The HIPAA Security Rule requires covered entities to protect against reasonably anticipated threats to the security of PHI. Covered entities must implement safeguards to ensure the confidentiality, integrity, and availability of PHI, although HIPAA is not technology specific and the exact safeguards that should be implemented are left to the discretion of the covered entity.
HIPAA requires physical, technical, and administrative safeguards to be implemented. Technologies such as encryption software and firewalls are covered under technical safeguards. Physical safeguards for PHI data include keeping physical records and electronic devices containing PHI under lock and key. Administrative safeguards include access controls to limit who can view PHI information and security awareness training.
All covered entities and business associates are required to conduct frequent risk analyses in order to identify threats to the integrity of PHI. If the threats could be reasonably anticipated, covered entities and business associates have to implement measures to protect against the threats, or mitigate the consequences if the threats were to materialize.
In the office, keep client records closed after use, never leave any PHI on
desks or open areas. This includes notes, labels or forms with patient names. When records are not in use, they should be stored in a locked cabinet or locked room.
Proper disposal of PHI: Private health information such as copies of medical records or billing records must be shredded or incinerated if it is no longer in use or needs to be destroyed. Any paper with PHI on it such
as post it notes or scrap paper should be shredded as well.
If you are seeing several clients in one day, take only the paperwork or assignment sheet of the client you are visiting to the meeting, and leave the other records locked out of sight. During your meeting, be careful not to leave private health information out where family members or others may see it. Any medical record should be kept in your line of sight during the visit. That means close to you so that you can see it at all times.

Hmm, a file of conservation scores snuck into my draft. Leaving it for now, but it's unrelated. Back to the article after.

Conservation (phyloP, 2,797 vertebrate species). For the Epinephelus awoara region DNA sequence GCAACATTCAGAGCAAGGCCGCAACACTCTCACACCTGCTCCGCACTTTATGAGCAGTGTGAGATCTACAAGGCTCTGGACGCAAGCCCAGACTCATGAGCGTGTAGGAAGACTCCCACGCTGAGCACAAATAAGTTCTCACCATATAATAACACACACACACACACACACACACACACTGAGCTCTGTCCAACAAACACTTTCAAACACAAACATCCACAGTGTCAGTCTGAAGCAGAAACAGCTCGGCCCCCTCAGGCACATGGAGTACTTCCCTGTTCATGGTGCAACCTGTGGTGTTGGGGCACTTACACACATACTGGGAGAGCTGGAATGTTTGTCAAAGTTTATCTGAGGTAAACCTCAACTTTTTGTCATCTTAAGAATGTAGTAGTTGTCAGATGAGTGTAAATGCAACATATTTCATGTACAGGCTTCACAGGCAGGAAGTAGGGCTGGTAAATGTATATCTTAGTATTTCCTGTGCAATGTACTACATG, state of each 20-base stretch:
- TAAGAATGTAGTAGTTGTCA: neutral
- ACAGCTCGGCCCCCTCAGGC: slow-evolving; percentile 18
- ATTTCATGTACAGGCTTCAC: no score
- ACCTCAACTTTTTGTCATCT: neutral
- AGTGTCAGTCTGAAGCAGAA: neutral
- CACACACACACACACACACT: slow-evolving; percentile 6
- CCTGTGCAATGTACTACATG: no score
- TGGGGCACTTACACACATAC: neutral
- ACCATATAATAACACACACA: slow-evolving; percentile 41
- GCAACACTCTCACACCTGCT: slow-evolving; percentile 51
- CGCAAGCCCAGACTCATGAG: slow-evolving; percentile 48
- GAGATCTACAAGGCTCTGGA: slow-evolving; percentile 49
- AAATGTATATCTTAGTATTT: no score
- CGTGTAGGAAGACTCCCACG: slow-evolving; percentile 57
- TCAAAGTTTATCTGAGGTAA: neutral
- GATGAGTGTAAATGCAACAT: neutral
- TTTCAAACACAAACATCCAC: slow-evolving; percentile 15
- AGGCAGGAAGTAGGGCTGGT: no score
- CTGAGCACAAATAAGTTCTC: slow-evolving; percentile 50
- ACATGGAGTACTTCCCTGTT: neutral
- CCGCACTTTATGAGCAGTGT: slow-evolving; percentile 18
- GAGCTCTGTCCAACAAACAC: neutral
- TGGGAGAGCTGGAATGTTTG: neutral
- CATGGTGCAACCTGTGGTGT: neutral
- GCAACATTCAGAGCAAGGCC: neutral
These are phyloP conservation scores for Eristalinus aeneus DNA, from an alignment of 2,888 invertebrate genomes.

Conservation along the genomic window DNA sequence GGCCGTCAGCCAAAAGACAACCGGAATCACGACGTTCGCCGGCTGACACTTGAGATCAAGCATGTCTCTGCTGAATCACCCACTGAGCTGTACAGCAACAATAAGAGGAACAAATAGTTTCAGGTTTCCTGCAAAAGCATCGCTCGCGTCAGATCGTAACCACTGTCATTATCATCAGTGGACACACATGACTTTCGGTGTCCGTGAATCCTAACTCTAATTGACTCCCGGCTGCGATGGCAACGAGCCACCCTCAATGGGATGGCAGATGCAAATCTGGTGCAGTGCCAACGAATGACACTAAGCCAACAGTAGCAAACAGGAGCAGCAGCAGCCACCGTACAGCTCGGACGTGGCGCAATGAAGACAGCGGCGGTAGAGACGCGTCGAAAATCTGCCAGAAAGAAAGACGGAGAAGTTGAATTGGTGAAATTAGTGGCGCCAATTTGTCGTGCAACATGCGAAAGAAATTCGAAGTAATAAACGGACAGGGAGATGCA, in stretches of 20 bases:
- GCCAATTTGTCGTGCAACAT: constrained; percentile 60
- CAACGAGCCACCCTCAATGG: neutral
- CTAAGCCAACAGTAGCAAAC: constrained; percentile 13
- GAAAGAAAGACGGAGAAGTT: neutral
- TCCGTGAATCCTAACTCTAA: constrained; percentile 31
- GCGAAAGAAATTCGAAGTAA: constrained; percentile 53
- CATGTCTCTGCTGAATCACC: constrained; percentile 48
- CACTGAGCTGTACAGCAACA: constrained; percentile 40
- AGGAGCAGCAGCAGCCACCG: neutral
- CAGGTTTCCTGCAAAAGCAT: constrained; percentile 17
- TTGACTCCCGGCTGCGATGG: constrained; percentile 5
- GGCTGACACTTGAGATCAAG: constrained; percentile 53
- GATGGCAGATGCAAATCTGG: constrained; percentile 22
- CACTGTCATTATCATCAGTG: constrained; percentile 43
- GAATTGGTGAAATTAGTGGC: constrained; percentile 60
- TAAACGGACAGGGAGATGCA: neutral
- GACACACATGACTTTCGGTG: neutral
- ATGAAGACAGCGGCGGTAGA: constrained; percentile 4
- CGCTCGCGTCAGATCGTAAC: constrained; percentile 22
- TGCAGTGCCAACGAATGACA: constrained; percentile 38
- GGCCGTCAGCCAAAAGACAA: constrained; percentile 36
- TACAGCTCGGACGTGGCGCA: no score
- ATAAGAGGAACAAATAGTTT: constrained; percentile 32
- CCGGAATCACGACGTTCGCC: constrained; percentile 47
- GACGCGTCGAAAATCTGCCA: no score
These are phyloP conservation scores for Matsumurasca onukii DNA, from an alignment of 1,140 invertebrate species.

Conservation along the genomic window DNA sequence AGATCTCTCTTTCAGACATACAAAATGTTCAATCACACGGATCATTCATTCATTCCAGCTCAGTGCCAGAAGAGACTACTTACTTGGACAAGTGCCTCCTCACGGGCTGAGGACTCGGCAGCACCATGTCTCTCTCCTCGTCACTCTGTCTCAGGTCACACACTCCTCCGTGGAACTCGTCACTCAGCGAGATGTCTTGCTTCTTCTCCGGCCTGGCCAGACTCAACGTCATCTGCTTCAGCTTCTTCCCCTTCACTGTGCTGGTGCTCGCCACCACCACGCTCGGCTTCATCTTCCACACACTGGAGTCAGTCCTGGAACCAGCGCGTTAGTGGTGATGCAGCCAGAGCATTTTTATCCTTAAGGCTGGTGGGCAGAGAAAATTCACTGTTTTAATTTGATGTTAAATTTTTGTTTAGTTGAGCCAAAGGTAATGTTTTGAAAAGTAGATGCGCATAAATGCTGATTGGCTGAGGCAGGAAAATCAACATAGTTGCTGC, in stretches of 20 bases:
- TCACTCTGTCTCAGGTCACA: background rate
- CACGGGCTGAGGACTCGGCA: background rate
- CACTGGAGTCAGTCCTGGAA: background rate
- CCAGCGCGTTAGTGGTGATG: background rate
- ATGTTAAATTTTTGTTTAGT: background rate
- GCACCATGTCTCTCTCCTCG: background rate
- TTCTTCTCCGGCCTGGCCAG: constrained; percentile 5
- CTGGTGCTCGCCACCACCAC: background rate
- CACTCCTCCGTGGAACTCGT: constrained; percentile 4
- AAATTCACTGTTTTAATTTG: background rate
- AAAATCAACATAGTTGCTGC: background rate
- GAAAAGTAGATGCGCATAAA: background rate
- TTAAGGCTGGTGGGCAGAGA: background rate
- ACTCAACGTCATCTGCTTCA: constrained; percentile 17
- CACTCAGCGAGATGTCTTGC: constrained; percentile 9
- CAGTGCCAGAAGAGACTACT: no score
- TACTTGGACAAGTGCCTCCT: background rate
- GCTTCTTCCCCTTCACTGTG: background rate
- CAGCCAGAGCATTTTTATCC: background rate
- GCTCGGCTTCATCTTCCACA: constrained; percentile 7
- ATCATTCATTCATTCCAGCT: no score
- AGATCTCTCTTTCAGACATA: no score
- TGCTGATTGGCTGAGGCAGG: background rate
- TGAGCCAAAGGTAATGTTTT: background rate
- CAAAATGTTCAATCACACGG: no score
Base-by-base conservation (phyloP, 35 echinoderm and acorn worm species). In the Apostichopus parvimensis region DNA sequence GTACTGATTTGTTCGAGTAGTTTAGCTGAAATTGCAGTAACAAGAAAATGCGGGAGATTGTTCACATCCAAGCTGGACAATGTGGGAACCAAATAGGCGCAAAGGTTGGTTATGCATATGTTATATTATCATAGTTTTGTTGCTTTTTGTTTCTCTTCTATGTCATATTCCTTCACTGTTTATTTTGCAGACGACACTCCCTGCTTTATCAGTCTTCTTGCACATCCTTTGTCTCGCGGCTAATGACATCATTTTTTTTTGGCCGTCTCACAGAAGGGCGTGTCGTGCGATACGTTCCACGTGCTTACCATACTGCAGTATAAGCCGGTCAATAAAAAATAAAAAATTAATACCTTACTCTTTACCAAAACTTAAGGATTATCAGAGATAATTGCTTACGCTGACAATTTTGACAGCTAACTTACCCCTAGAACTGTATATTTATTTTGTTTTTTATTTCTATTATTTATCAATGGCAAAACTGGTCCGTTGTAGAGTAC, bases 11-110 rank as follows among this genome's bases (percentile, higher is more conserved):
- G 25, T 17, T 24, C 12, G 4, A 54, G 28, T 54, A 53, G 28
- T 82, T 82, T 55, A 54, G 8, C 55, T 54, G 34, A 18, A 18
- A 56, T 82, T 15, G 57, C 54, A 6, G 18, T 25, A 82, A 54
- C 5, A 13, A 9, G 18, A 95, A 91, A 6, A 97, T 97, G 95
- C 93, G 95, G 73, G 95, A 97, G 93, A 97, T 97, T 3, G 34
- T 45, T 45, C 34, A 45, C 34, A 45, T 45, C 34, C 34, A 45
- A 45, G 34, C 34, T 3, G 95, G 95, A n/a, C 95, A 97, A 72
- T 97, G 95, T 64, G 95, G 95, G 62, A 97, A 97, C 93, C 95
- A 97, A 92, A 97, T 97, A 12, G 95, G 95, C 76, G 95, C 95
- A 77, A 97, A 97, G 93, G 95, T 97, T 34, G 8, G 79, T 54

Documenting PHI communicated by telephone: When you give PHI to a caller authorized to receive it, document it in your notes, giving the name of the caller, the date of the call and a brief description of the request and information shared.
Computer security: When you are at the office, make sure that your computer monitor is turned away from public view to protect client information. Using a privacy filter on your monitor will decrease its visibility to others. Only 10% of computer security is technical; 90% relies upon the person who is using the computer. In other words, you are the most important part of keeping electronic information secure.
Password protection is essential to computer security. Never share your computer password. Memorize your password, never keep a paper record.
Laptops and Personal Digital Assistants: When using a lap top computer, keep it with you at all times or lock it safely in the car out of sight.When not in use, lock your PDA in your car out of sight just as you would lock any protected health information.
Faxes: When faxing send only the minimum PHI needed and avoid sending sensitive health information such as information regarding HIV or sexually transmitted diseases. Verify the fax number before sending it.
Always use a fax cover sheet that includes a confidentiality statement. Do not include any PHI on the fax cover sheet.
Take reasonable precautions to ensure that the intended recipient is either available to receive the fax as it arrives or has exclusive access to the fax machine. Retrieve documents from the fax machine promptly.
Answering machines: Do not leave messages regarding private health information on an answering machine unless the client or patient has given you permission.